Guest Column: You may not love it, but it is always needed
Published 9:11 am Tuesday, March 21, 2017
Inside the First Amendment by Lata Nott
Lata Nott is executive director of the First Amendment Center of the Newseum Institute. Contact her via email at firstname.lastname@example.org. Follow her on Twitter at @LataNott.
You may think you love the First Amendment. You may get misty-eyed just thinking about it. It calls to mind Woodward and Bernstein unraveling the Watergate scandal, Dr. King leading the March on Washington, Voltaire proclaiming, “I disapprove of what you say, but I will defend to the death your right to say it.” (Voltaire didn’t actually say that, but he probably wouldn’t mind that you think he did.)
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But sooner or later, you will come across something that will make you wonder just what’s so great about freedom of speech.
It could be a campus speaker arguing that Hitler might have been onto something. Or a protester burning an American flag. Or your neighbor’s teenage son, who just bought a drone on Amazon and is now using it to take pictures of your front yard.
You will not disavow the First Amendment (because you love it, of course). You will squarely place the blame on those idiots who are clearly misinterpreting what it means, who think that free speech is somehow a free pass to be a total jerk. They’re the problem, you tell yourself. The First Amendment, when applied properly, is great.
Maybe it’s time for us to come to terms with the truth: While everybody loves the First Amendment in theory, nobody’s all that fond of it in practice.
Consider the massive popularity of partisan media, and, as The Wall Street Journal’s “Blue Feed, Red Feed” project has shown, the complete lack of overlap between liberal and conservative Facebook feeds. We love speakers and media outlets that articulate the thoughts that we were already thinking. We can barely tolerate the ones that contradict our world view. As Nat Hentoff argued in his book, “Free Speech For Me But Not For Thee,” most of us struggle with the desire to relentlessly censor one another.
Supreme Court Justice Oliver Wendell Holmes understood this back in 1919: “Persecution for the expression of opinions seems to me perfectly logical. If you … want a certain result with all your heart, you naturally express your wishes in law, and sweep away all opposition.” Of course, he followed this with an instruction to resist this natural urge, and to think of speech as a marketplace where all ideas should be allowed to compete so that the best ideas can emerge victorious.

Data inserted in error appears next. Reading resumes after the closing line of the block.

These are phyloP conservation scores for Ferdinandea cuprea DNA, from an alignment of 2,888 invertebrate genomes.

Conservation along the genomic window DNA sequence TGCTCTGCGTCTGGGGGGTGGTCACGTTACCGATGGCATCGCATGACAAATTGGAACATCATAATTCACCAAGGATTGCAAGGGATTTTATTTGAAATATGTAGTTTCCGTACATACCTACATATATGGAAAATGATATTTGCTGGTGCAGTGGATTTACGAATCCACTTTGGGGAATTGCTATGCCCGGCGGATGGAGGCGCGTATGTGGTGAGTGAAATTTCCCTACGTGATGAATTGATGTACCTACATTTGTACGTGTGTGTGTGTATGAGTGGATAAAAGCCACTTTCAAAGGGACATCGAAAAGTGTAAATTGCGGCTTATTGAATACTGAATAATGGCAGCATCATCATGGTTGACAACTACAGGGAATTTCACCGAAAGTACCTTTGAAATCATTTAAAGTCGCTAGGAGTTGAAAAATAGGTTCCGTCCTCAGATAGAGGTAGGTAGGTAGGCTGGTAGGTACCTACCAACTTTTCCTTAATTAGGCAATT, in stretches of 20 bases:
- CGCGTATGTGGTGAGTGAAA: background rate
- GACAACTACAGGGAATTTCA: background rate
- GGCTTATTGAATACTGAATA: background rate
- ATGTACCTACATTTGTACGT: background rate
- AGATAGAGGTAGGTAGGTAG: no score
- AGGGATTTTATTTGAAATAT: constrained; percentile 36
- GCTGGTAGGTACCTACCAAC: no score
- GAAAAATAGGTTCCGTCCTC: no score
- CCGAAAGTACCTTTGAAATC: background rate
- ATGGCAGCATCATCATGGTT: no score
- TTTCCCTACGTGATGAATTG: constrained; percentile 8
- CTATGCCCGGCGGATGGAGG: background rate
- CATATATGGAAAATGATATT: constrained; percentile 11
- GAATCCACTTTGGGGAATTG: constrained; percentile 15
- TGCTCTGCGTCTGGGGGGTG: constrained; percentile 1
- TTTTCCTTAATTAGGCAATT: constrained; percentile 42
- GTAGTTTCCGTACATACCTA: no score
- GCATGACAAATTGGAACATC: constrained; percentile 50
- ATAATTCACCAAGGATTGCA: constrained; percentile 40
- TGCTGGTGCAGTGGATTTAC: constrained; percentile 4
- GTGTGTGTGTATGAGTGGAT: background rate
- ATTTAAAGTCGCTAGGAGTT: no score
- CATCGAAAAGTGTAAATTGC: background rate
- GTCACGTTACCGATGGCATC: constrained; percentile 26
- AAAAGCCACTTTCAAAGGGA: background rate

It’s nice to think about a bustling marketplace of ideas, but it might be a little tough to hold that cheery picture in your mind when you think about, say, the First Amendment right to sell dog-fighting videos, or to hold up a “Thank God for dead soldiers” banner outside a military funeral. When you picture a marketplace, you can’t help but assess the value of the goods for sale. Do we really have to make space for the vendors selling rotten fruit, or that candy that contains trace amounts of lead?
Hate speech may be protected by the First Amendment, but what benefit do we actually derive from it? How much did Milo Yiannopoulos’s controversial campus visits contribute to intelligent debate when his speeches primarily revolved around publicly ridiculing audience members and basking in his own outrageousness? If the point of free speech is to encourage that intellectual marketplace, to make us a better society, why should we care about defending speech that we find intellectually worthless?
But there’s another way to look at the First Amendment. Maybe we shouldn’t think about free expression in terms of value. Free speech isn’t always valuable, no matter how loosely you define that word. Sometimes it’s hurtful, or nonsensical, or idiotic. What’s important is that free expression rights are always indivisible. Remember: The First Amendment protects your speech from government censorship. It’s meant to keep the power to decide what’s valuable expression and what isn’t out of the hands of public officials. You are not in competition with the people who disagree with you. In the real conflict, all of us are on the same side: How much control over speech do we want to cede to the people in power?
In other words: Your rights are my rights. This is true even if I hate you. Nevertheless, I have to stand up for your rights to speak, to publish, to protest, even if I think your opinions are junk and you are wrong about everything. Not just in service of a lofty ideal, but also out of my own self-interest.
The same holds true for you, for all of us. You may advocate for hate speech policies that will silence bigots, but once they’re passed, these same laws can be used to silence you. You may support laws that are intended to restrict and neuter public protests, but you will find yourself without many options when it comes time to stand up for a cause that you believe in.
You don’t have to love the First Amendment. Just acknowledge that we all need it.